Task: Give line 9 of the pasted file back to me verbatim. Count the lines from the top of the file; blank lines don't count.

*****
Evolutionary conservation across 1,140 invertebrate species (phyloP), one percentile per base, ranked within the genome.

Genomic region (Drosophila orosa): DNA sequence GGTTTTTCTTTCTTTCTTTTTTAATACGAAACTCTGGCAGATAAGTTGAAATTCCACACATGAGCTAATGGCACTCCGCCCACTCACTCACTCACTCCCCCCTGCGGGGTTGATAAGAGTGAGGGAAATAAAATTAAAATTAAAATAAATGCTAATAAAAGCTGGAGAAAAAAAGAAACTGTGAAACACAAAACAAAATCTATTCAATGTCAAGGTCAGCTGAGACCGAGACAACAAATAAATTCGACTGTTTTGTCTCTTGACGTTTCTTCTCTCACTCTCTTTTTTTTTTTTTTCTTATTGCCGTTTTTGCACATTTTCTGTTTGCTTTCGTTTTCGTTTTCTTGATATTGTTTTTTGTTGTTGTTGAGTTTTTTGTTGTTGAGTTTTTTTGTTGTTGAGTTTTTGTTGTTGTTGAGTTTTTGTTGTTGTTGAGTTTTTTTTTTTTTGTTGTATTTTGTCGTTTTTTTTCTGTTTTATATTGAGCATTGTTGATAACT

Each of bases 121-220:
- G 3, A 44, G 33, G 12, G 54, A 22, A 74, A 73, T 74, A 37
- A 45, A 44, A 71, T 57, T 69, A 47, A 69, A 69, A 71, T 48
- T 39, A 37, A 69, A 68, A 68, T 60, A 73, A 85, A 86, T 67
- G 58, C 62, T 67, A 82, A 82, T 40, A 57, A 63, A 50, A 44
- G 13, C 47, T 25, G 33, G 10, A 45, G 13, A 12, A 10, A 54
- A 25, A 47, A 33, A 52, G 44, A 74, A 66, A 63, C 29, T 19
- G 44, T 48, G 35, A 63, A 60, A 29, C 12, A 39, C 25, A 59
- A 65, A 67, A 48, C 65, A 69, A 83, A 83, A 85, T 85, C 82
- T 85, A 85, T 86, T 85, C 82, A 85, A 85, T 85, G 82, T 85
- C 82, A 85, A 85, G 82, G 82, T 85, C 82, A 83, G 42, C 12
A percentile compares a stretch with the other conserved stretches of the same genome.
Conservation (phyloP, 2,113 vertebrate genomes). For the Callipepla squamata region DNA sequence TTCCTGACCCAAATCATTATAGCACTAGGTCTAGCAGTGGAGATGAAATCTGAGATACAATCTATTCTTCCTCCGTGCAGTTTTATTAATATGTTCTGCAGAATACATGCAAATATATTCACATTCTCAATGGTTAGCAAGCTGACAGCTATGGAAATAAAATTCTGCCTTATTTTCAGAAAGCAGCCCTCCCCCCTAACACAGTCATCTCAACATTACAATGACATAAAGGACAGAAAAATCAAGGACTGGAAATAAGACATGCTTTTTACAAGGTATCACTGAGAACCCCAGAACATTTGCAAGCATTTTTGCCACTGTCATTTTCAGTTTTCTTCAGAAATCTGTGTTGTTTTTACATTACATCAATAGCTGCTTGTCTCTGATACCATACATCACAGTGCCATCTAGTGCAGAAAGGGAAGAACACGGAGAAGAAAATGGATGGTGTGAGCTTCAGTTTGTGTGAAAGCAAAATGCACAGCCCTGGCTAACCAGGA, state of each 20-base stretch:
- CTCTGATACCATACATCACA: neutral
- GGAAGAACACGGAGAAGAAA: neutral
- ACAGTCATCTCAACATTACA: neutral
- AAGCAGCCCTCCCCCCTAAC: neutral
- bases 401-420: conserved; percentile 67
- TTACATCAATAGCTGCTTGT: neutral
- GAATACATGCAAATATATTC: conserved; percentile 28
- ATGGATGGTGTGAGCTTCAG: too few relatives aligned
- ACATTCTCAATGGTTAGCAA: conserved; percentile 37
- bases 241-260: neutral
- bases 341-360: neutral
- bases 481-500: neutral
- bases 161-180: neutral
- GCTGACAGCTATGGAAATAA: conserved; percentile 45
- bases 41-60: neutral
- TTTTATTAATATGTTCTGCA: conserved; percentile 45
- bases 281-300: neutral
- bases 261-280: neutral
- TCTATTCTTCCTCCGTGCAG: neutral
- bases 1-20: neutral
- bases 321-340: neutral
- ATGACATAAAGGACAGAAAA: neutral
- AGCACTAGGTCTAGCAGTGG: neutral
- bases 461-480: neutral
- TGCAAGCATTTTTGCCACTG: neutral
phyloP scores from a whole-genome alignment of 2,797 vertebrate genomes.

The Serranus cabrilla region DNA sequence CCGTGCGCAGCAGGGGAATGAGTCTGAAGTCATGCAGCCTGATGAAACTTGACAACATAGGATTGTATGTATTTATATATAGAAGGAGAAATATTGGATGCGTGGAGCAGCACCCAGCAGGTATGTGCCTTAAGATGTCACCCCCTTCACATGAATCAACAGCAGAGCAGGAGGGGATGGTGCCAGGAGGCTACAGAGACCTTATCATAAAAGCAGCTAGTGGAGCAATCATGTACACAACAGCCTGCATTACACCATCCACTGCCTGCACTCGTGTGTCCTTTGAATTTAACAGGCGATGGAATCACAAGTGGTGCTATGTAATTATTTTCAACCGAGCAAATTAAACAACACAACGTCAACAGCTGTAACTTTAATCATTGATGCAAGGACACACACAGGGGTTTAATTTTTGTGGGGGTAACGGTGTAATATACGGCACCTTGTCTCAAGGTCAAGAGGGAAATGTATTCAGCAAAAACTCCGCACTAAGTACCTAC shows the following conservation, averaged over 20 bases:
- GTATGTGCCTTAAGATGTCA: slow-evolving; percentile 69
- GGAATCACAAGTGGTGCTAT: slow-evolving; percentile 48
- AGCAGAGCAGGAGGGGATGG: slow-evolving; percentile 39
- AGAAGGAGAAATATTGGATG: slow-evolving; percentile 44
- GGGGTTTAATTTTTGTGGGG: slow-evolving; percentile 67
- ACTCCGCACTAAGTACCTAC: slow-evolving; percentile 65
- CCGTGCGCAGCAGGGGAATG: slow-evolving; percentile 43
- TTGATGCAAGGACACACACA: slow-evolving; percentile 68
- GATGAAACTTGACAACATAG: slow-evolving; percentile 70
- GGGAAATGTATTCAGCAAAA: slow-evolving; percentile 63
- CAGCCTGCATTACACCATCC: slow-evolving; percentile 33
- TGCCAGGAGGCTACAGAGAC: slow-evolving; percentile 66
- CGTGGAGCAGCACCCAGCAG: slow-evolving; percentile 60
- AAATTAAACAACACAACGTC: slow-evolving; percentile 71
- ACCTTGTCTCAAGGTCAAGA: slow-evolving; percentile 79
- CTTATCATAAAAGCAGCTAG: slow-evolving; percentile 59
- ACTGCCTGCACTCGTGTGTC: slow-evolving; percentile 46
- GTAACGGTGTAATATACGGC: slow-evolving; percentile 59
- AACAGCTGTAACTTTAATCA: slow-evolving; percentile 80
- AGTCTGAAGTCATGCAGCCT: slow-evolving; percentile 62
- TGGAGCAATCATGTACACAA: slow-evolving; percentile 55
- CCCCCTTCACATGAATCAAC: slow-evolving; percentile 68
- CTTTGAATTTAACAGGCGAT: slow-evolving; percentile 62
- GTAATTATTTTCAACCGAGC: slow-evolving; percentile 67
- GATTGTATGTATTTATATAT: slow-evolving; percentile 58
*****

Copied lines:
- A 25, A 47, A 33, A 52, G 44, A 74, A 66, A 63, C 29, T 19